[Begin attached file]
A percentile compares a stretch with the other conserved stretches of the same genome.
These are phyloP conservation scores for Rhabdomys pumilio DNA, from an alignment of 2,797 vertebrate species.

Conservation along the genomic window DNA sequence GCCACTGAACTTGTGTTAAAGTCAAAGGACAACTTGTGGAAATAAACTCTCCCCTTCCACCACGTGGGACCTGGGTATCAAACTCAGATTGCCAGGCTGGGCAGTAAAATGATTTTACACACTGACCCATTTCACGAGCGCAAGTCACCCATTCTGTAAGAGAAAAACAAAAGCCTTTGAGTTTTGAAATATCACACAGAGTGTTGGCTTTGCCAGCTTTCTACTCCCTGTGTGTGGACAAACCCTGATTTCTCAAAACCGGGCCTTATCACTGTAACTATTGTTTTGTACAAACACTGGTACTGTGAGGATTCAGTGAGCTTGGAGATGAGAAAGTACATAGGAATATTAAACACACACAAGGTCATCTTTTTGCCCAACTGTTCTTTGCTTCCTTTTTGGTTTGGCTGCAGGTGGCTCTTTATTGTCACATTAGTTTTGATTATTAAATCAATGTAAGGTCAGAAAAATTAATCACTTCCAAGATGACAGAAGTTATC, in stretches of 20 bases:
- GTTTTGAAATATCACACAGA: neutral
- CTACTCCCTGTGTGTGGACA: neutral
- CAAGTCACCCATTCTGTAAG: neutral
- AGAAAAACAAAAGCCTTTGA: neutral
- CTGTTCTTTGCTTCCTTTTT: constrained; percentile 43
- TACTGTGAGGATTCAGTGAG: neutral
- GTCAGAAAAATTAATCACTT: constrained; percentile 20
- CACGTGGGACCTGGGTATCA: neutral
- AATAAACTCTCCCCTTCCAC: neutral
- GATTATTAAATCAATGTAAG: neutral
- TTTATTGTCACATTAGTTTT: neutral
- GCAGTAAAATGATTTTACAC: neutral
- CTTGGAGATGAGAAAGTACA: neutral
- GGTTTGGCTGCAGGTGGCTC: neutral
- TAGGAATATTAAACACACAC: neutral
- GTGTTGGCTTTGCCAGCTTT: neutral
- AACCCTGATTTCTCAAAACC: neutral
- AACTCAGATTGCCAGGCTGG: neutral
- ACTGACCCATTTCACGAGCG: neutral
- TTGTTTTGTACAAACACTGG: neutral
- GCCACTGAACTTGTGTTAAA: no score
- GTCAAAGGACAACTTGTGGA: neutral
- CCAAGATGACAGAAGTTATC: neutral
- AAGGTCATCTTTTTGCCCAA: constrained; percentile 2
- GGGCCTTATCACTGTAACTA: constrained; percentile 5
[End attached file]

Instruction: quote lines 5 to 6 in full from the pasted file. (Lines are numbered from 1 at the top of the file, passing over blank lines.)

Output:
- CTACTCCCTGTGTGTGGACA: neutral
- CAAGTCACCCATTCTGTAAG: neutral